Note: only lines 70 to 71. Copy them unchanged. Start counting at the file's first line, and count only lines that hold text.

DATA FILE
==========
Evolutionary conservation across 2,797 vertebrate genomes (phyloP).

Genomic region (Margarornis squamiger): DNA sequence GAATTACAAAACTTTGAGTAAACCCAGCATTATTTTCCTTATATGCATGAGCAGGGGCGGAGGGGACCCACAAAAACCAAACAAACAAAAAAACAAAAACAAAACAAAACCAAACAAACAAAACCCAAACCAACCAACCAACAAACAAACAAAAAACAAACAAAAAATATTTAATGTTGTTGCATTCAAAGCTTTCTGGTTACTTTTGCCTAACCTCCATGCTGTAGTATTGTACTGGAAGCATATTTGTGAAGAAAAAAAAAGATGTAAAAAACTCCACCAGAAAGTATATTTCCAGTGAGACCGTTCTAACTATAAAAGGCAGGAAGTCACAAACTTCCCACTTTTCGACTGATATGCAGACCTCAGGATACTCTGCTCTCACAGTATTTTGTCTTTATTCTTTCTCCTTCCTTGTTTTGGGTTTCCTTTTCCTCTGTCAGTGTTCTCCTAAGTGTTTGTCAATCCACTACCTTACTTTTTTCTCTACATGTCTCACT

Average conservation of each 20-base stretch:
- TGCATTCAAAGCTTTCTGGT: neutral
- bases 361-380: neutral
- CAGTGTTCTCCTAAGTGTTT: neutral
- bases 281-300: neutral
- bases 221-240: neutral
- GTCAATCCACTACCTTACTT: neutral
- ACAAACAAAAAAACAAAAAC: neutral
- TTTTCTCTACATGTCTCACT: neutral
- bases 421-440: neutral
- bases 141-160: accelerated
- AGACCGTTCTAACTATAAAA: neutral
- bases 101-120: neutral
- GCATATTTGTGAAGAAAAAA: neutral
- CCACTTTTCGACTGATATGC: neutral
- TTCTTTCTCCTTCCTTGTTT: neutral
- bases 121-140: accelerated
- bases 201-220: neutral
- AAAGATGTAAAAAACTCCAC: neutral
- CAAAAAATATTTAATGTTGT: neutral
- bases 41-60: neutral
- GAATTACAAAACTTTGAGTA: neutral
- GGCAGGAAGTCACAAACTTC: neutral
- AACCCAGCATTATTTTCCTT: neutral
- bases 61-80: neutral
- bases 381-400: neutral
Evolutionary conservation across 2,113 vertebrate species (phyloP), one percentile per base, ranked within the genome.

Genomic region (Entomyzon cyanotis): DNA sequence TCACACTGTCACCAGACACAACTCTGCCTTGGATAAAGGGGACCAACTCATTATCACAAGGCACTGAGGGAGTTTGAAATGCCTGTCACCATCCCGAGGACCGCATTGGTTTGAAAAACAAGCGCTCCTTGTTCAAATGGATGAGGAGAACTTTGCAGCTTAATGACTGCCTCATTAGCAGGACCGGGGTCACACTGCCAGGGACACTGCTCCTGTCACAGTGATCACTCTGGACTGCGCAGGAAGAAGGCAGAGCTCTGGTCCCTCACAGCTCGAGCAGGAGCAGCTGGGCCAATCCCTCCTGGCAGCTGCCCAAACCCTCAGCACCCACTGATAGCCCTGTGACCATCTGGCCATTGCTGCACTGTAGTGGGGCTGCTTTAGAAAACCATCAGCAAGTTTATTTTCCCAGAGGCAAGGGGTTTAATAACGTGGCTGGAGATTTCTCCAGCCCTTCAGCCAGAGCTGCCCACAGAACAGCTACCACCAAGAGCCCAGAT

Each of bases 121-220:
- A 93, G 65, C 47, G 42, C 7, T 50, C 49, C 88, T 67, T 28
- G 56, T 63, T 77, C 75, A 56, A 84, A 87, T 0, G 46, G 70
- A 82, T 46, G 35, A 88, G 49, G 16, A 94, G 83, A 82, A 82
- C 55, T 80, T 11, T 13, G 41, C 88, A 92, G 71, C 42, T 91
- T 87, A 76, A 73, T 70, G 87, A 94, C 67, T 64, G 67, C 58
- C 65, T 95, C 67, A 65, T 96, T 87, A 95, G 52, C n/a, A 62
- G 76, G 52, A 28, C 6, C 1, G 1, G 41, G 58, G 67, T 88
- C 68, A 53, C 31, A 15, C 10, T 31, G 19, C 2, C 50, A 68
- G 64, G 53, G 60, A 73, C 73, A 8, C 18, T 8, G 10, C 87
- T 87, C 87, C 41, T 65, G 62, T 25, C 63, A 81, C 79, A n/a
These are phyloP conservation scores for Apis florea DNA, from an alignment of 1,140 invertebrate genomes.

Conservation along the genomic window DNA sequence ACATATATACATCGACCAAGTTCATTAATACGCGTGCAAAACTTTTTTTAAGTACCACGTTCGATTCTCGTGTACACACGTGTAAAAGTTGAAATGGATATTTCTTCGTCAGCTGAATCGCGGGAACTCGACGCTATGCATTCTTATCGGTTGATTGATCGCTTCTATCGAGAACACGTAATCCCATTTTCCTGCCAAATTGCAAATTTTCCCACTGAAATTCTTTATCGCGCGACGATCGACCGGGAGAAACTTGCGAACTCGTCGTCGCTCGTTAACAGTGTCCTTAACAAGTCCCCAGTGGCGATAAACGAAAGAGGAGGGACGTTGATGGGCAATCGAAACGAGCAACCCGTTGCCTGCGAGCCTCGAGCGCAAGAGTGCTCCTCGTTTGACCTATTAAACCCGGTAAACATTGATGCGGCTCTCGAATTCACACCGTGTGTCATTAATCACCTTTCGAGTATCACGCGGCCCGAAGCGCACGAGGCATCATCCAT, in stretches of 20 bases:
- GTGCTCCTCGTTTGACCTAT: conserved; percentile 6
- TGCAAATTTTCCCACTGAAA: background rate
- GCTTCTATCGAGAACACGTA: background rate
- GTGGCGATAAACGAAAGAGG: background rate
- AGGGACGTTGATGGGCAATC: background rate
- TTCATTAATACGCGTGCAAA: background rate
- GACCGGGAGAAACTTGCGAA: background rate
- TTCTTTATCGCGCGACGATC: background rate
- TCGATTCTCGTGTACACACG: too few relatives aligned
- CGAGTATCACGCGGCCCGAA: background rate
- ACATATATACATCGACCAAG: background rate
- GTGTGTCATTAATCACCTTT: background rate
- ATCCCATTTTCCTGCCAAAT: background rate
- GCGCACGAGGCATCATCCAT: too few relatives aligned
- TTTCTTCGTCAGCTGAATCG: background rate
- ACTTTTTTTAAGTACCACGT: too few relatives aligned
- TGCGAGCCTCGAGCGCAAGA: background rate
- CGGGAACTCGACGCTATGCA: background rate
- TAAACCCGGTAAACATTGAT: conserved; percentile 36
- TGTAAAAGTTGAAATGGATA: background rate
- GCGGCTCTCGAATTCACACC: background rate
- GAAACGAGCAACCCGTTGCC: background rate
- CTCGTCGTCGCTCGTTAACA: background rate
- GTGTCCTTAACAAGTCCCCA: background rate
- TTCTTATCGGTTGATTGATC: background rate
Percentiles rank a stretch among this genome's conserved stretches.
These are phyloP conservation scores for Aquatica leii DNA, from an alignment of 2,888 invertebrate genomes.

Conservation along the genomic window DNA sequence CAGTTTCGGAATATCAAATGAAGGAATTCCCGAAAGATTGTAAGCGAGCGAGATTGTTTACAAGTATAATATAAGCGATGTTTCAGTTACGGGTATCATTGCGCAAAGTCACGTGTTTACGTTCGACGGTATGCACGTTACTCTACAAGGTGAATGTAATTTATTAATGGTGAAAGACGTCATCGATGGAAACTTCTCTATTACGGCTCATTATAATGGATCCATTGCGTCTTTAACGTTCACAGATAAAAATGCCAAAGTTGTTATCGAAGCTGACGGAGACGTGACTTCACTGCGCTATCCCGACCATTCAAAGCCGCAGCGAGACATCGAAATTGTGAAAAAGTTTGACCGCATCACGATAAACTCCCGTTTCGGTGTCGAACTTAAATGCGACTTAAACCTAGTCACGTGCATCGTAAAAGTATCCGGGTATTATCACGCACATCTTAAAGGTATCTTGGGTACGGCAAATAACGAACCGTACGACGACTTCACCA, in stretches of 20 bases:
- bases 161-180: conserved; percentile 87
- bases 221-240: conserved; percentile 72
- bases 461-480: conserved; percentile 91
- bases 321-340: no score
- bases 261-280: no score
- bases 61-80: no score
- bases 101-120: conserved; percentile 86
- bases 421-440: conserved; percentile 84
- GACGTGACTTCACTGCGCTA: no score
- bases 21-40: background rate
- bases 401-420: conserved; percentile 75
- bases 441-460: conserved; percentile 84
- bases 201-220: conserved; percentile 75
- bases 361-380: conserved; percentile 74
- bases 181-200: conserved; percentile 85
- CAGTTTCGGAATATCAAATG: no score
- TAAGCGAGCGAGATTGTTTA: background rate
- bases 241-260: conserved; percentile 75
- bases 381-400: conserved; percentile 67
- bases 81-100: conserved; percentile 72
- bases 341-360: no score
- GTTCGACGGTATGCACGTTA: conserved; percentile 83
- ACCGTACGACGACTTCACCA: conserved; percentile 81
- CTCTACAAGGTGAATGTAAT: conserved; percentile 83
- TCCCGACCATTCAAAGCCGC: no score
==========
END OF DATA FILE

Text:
These are phyloP conservation scores for Aquatica leii DNA, from an alignment of 2,888 invertebrate genomes.

Conservation along the genomic window DNA sequence CAGTTTCGGAATATCAAATGAAGGAATTCCCGAAAGATTGTAAGCGAGCGAGATTGTTTACAAGTATAATATAAGCGATGTTTCAGTTACGGGTATCATTGCGCAAAGTCACGTGTTTACGTTCGACGGTATGCACGTTACTCTACAAGGTGAATGTAATTTATTAATGGTGAAAGACGTCATCGATGGAAACTTCTCTATTACGGCTCATTATAATGGATCCATTGCGTCTTTAACGTTCACAGATAAAAATGCCAAAGTTGTTATCGAAGCTGACGGAGACGTGACTTCACTGCGCTATCCCGACCATTCAAAGCCGCAGCGAGACATCGAAATTGTGAAAAAGTTTGACCGCATCACGATAAACTCCCGTTTCGGTGTCGAACTTAAATGCGACTTAAACCTAGTCACGTGCATCGTAAAAGTATCCGGGTATTATCACGCACATCTTAAAGGTATCTTGGGTACGGCAAATAACGAACCGTACGACGACTTCACCA, in stretches of 20 bases: